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The Tea(L): Let’s talk the KC/NCC trade

Making sense of the recent trade that sent Amy Rodriguez to North Carolina.

Photo: NWSL / ISI Photos

Last Thursday, Kansas City NWSL traded forward Amy Rodriguez and $60,000 in allocation money to the North Carolina Courage in exchange for forward Kristen Hamilton, goalkeeper Katelyn Rowland and midfielder Hailie Mace.

It was a bold trade for KC, trading one of its most prominent players and team captain. Rodriguez, since her days with FC Kansas City, has become a mainstay in KC. Ask any KC fan, Rodriguez brings admiration and respect. Rodriguez scored all 3 goals in the two finals that helped the club win back-to-back championships in 2014 and 2015. She returned to Kansas City after a few years in Utah after KC was awarded an NWSL franchise once again upon Utah ceasing operations. For all we knew, A-Rod could have finished her career in Kansas City.

But then North Carolina called to ask about Amy Rodriguez joining the Courage. KC, of course, had no intention of trading their most-experienced player, but they listened to the offer. As Kansas City has struggled in 2021, this was an opportunity to strengthen the team. Head coach Huw Williams talked to Rodriguez about the trade, someone he has known since the FCKC days.

“I have a huge amount of respect and gratitude for Amy, not just for what she has accomplished on the pitch and for what she means to Kansas City soccer, but for her professionalism and leadership,” said Williams. “These are difficult decisions that almost always come down to timing and circumstances, and in this case, that means giving up a great player to build our team. We wish Amy the best moving forward.”

And just like that, on the day before KC hosted North Carolina, Rodriguez would suit up in a Courage uniform, and Rowland, Mace, and Hamilton were on a plane to join Kansas City. The trade was signifiant for Kansas City, gaining three players who will contribute plenty, and North Carolina will now have another attacking player.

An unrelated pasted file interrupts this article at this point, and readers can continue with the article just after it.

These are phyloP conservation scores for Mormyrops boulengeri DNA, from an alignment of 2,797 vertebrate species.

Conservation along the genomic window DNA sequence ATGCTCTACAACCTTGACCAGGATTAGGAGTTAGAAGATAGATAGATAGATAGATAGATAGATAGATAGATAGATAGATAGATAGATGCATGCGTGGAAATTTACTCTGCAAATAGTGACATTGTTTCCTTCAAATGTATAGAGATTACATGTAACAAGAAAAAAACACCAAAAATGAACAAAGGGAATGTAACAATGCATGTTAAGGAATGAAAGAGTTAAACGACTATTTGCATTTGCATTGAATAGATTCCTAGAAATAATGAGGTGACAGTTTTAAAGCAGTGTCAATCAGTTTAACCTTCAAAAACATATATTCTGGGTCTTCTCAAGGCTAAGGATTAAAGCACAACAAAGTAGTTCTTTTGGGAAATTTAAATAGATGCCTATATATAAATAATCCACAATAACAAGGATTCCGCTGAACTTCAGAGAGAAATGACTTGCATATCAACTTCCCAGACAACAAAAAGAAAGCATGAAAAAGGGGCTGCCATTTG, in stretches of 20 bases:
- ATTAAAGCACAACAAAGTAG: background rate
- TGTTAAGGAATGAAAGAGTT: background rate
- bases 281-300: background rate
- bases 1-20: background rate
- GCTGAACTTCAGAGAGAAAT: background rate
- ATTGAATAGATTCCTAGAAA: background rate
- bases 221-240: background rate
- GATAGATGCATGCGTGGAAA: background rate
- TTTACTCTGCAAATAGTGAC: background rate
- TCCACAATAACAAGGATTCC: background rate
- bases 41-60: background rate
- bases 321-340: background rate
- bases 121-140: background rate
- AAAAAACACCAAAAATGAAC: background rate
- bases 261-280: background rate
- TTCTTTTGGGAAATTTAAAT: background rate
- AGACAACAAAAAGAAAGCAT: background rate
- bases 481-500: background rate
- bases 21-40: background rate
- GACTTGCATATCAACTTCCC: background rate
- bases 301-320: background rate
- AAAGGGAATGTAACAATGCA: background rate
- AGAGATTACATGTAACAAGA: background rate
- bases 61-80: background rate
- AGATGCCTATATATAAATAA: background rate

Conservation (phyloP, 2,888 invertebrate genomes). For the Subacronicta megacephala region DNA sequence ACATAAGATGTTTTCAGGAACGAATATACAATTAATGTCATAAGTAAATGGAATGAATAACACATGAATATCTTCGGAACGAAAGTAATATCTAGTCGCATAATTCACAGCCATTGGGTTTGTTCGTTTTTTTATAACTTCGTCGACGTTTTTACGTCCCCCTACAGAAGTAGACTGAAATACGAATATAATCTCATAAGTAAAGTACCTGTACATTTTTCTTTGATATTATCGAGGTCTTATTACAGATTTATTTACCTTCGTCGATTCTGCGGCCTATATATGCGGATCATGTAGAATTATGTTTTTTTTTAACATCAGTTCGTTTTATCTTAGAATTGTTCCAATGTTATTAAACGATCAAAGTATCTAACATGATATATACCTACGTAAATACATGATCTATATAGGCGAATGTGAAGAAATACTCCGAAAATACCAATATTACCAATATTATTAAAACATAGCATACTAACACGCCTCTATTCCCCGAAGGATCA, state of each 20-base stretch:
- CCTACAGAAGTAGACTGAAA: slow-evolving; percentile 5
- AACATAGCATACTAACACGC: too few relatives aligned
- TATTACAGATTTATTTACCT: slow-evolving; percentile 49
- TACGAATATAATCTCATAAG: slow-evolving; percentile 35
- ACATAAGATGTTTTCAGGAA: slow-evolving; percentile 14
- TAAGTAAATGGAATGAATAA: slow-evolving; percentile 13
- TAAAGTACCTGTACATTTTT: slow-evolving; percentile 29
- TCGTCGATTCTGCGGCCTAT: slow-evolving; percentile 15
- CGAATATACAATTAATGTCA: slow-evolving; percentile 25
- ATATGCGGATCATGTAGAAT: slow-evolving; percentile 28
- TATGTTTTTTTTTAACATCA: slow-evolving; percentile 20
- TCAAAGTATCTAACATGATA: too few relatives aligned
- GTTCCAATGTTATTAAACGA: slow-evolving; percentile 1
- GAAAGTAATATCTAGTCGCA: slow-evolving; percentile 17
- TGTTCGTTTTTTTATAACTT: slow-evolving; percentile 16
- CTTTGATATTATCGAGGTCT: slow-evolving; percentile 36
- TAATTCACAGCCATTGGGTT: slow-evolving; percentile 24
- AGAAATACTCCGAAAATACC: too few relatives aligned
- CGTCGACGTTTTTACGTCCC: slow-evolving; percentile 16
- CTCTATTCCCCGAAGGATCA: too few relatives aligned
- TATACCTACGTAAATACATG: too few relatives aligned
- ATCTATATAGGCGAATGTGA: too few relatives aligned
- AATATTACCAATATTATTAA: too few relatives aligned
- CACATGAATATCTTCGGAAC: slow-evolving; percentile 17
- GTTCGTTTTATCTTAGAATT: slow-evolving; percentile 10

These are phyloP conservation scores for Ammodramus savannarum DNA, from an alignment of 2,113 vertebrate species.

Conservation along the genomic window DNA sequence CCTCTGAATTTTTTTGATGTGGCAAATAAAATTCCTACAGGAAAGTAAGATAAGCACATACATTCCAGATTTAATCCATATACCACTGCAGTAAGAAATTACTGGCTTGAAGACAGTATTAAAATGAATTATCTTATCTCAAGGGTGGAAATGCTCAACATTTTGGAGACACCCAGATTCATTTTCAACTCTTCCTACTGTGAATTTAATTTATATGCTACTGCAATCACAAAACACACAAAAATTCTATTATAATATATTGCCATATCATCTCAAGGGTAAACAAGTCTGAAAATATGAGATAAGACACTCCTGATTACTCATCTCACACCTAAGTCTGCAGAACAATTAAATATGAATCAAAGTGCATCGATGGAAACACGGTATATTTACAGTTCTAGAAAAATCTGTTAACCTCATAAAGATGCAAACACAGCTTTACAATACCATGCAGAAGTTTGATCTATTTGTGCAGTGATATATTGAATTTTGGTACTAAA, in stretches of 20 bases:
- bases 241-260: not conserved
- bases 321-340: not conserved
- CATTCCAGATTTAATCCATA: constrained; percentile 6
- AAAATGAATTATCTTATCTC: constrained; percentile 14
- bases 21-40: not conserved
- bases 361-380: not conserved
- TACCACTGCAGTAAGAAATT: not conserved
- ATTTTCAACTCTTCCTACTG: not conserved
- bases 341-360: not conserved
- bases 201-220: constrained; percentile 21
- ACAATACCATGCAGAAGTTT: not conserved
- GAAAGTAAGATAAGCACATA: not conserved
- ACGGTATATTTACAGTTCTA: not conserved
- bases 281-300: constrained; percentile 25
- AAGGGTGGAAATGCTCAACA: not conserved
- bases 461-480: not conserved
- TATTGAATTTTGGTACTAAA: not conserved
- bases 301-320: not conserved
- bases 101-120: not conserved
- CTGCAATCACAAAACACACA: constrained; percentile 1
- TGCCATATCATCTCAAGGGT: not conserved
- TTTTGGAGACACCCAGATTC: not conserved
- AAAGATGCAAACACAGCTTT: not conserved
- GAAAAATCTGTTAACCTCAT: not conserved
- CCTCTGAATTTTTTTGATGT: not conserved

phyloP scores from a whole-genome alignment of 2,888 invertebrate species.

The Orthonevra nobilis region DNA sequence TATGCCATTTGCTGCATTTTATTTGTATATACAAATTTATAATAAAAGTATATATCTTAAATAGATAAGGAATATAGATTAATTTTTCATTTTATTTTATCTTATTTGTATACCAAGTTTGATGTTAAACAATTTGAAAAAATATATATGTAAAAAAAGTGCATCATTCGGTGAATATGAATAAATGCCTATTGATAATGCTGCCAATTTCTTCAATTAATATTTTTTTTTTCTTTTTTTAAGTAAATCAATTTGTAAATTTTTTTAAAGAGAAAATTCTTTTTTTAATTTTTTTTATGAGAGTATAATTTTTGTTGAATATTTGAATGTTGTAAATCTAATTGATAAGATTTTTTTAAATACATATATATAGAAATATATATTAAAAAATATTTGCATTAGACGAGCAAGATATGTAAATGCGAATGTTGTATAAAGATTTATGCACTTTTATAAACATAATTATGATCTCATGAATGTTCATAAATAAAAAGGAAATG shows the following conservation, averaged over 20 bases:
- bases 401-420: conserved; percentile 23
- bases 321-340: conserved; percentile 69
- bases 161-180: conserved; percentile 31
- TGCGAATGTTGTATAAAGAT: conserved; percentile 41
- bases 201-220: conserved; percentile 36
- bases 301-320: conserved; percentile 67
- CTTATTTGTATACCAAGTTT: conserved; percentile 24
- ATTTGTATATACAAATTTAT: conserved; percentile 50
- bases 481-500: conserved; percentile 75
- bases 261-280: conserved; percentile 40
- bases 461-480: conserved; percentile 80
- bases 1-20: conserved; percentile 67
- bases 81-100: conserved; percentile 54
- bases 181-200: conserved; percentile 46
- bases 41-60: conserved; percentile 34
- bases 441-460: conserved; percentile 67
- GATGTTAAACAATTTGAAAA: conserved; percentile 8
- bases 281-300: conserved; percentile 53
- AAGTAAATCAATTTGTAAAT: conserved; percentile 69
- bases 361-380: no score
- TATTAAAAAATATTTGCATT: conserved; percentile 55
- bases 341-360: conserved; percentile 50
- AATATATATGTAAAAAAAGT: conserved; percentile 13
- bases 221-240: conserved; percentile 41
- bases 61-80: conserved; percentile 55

But the timing of the trade seemed odd. There was a game the following evening, a game that involved both teams facing one another, putting players against their former club. The timing of the trade did not allow for players to process the trade or settle down in their new cities/clubs. Yes, these players are professional athletes, so some would argue, but the trade was executed poorly.

“Credit to those players,” KC NWSL head coach Huw Williams stated at the end of the 0-0 draw. “They joined us yesterday (the day before the match) for their first practice, which meant they had to jump in a plane at the airport at 5 AM. They get to Kansas city early morning then went to the hotel for maybe 15 minutes and then they were on the practice field. We had to make a decision based on what’s right for those players. We needed them to feel comfortable with the situation and comfortable to play against their old team so they were very much a part of that conversation. Then our whole coaching staff made the decision to play the players based on their response and based on the players that were available to us today. As you can see from the injury report, we had quite a few players out for us.”

KC did their best to accommodate their new players, but the league, must do better and should not have allowed this trade to happen as it did. Much of the critcism surrounding this trade is also due to the fact that NWSL players don’t get paid enough. The league’s minimum salary is $22,000 per year. 75% of players make $31,000 or less. Basically, what this trade taught us is that the NWSL still has a ways to go in terms of compensation and treatment of its players. With its tenth year approaching, it’s time to the league to focus more on its players.

The National Women’s Soccer League Players Association is taking signatures to help their cause, to earn more so that playing in the NWSL is a sustainable career. Sign here: